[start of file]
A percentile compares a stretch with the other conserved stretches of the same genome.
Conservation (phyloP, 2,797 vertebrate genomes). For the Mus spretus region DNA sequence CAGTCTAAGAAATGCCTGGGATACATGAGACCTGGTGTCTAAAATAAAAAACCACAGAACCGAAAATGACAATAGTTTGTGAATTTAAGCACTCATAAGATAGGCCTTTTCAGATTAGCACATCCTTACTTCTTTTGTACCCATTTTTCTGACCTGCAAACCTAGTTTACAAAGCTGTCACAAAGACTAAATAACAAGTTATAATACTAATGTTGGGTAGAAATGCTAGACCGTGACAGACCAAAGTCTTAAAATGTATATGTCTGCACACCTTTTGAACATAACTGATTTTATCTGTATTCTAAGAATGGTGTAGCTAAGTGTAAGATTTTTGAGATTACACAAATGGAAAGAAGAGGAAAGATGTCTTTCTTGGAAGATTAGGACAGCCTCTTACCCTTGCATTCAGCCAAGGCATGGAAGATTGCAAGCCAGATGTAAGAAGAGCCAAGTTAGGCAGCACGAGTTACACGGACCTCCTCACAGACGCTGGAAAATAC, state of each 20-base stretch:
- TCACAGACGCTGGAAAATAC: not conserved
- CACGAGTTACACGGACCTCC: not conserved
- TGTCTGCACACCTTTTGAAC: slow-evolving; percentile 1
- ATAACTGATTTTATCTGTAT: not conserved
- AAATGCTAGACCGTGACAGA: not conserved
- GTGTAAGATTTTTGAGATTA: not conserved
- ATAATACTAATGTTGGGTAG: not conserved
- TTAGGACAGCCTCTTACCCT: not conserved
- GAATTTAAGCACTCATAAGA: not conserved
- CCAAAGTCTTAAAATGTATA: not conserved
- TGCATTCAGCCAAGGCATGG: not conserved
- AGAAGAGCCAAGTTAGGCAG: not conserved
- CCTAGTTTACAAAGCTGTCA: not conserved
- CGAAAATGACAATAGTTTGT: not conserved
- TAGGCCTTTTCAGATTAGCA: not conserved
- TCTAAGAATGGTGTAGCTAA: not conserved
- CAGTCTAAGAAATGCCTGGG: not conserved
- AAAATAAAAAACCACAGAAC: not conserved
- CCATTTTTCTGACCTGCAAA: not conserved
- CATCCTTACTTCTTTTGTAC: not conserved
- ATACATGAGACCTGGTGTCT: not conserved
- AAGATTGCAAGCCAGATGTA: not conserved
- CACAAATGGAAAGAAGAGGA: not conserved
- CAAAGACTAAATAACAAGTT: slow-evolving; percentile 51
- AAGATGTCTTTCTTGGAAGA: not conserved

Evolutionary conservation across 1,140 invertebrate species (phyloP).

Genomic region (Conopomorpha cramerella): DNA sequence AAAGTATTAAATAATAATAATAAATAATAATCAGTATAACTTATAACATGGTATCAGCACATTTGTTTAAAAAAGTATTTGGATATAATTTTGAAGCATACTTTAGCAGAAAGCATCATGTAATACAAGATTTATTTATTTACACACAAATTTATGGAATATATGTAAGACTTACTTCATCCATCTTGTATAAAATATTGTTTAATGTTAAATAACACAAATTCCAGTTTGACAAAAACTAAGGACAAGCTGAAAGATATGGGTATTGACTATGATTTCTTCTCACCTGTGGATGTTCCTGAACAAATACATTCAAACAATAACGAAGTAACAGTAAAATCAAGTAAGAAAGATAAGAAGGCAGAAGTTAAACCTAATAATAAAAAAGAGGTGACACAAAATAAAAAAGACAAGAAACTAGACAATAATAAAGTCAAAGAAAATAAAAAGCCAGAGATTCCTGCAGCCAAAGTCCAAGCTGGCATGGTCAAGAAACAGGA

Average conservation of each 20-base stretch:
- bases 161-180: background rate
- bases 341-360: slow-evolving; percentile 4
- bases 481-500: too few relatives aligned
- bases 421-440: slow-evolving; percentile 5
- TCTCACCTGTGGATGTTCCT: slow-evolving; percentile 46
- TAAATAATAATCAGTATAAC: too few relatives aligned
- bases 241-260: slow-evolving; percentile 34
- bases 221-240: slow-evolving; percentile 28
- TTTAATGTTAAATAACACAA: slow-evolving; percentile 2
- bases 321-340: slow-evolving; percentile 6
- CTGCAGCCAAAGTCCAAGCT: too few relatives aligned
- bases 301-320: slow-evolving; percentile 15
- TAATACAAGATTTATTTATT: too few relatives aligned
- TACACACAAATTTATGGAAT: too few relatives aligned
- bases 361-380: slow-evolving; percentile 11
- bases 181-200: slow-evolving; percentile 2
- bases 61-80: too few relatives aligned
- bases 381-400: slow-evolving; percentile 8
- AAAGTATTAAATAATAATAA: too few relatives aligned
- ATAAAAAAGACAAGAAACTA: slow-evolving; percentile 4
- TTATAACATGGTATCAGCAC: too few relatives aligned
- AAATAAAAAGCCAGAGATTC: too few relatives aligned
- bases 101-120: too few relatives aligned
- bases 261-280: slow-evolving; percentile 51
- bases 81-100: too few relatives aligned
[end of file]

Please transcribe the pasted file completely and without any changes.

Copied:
A percentile compares a stretch with the other conserved stretches of the same genome.
Conservation (phyloP, 2,797 vertebrate genomes). For the Mus spretus region DNA sequence CAGTCTAAGAAATGCCTGGGATACATGAGACCTGGTGTCTAAAATAAAAAACCACAGAACCGAAAATGACAATAGTTTGTGAATTTAAGCACTCATAAGATAGGCCTTTTCAGATTAGCACATCCTTACTTCTTTTGTACCCATTTTTCTGACCTGCAAACCTAGTTTACAAAGCTGTCACAAAGACTAAATAACAAGTTATAATACTAATGTTGGGTAGAAATGCTAGACCGTGACAGACCAAAGTCTTAAAATGTATATGTCTGCACACCTTTTGAACATAACTGATTTTATCTGTATTCTAAGAATGGTGTAGCTAAGTGTAAGATTTTTGAGATTACACAAATGGAAAGAAGAGGAAAGATGTCTTTCTTGGAAGATTAGGACAGCCTCTTACCCTTGCATTCAGCCAAGGCATGGAAGATTGCAAGCCAGATGTAAGAAGAGCCAAGTTAGGCAGCACGAGTTACACGGACCTCCTCACAGACGCTGGAAAATAC, state of each 20-base stretch:
- TCACAGACGCTGGAAAATAC: not conserved
- CACGAGTTACACGGACCTCC: not conserved
- TGTCTGCACACCTTTTGAAC: slow-evolving; percentile 1
- ATAACTGATTTTATCTGTAT: not conserved
- AAATGCTAGACCGTGACAGA: not conserved
- GTGTAAGATTTTTGAGATTA: not conserved
- ATAATACTAATGTTGGGTAG: not conserved
- TTAGGACAGCCTCTTACCCT: not conserved
- GAATTTAAGCACTCATAAGA: not conserved
- CCAAAGTCTTAAAATGTATA: not conserved
- TGCATTCAGCCAAGGCATGG: not conserved
- AGAAGAGCCAAGTTAGGCAG: not conserved
- CCTAGTTTACAAAGCTGTCA: not conserved
- CGAAAATGACAATAGTTTGT: not conserved
- TAGGCCTTTTCAGATTAGCA: not conserved
- TCTAAGAATGGTGTAGCTAA: not conserved
- CAGTCTAAGAAATGCCTGGG: not conserved
- AAAATAAAAAACCACAGAAC: not conserved
- CCATTTTTCTGACCTGCAAA: not conserved
- CATCCTTACTTCTTTTGTAC: not conserved
- ATACATGAGACCTGGTGTCT: not conserved
- AAGATTGCAAGCCAGATGTA: not conserved
- CACAAATGGAAAGAAGAGGA: not conserved
- CAAAGACTAAATAACAAGTT: slow-evolving; percentile 51
- AAGATGTCTTTCTTGGAAGA: not conserved

Evolutionary conservation across 1,140 invertebrate species (phyloP).

Genomic region (Conopomorpha cramerella): DNA sequence AAAGTATTAAATAATAATAATAAATAATAATCAGTATAACTTATAACATGGTATCAGCACATTTGTTTAAAAAAGTATTTGGATATAATTTTGAAGCATACTTTAGCAGAAAGCATCATGTAATACAAGATTTATTTATTTACACACAAATTTATGGAATATATGTAAGACTTACTTCATCCATCTTGTATAAAATATTGTTTAATGTTAAATAACACAAATTCCAGTTTGACAAAAACTAAGGACAAGCTGAAAGATATGGGTATTGACTATGATTTCTTCTCACCTGTGGATGTTCCTGAACAAATACATTCAAACAATAACGAAGTAACAGTAAAATCAAGTAAGAAAGATAAGAAGGCAGAAGTTAAACCTAATAATAAAAAAGAGGTGACACAAAATAAAAAAGACAAGAAACTAGACAATAATAAAGTCAAAGAAAATAAAAAGCCAGAGATTCCTGCAGCCAAAGTCCAAGCTGGCATGGTCAAGAAACAGGA

Average conservation of each 20-base stretch:
- bases 161-180: background rate
- bases 341-360: slow-evolving; percentile 4
- bases 481-500: too few relatives aligned
- bases 421-440: slow-evolving; percentile 5
- TCTCACCTGTGGATGTTCCT: slow-evolving; percentile 46
- TAAATAATAATCAGTATAAC: too few relatives aligned
- bases 241-260: slow-evolving; percentile 34
- bases 221-240: slow-evolving; percentile 28
- TTTAATGTTAAATAACACAA: slow-evolving; percentile 2
- bases 321-340: slow-evolving; percentile 6
- CTGCAGCCAAAGTCCAAGCT: too few relatives aligned
- bases 301-320: slow-evolving; percentile 15
- TAATACAAGATTTATTTATT: too few relatives aligned
- TACACACAAATTTATGGAAT: too few relatives aligned
- bases 361-380: slow-evolving; percentile 11
- bases 181-200: slow-evolving; percentile 2
- bases 61-80: too few relatives aligned
- bases 381-400: slow-evolving; percentile 8
- AAAGTATTAAATAATAATAA: too few relatives aligned
- ATAAAAAAGACAAGAAACTA: slow-evolving; percentile 4
- TTATAACATGGTATCAGCAC: too few relatives aligned
- AAATAAAAAGCCAGAGATTC: too few relatives aligned
- bases 101-120: too few relatives aligned
- bases 261-280: slow-evolving; percentile 51
- bases 81-100: too few relatives aligned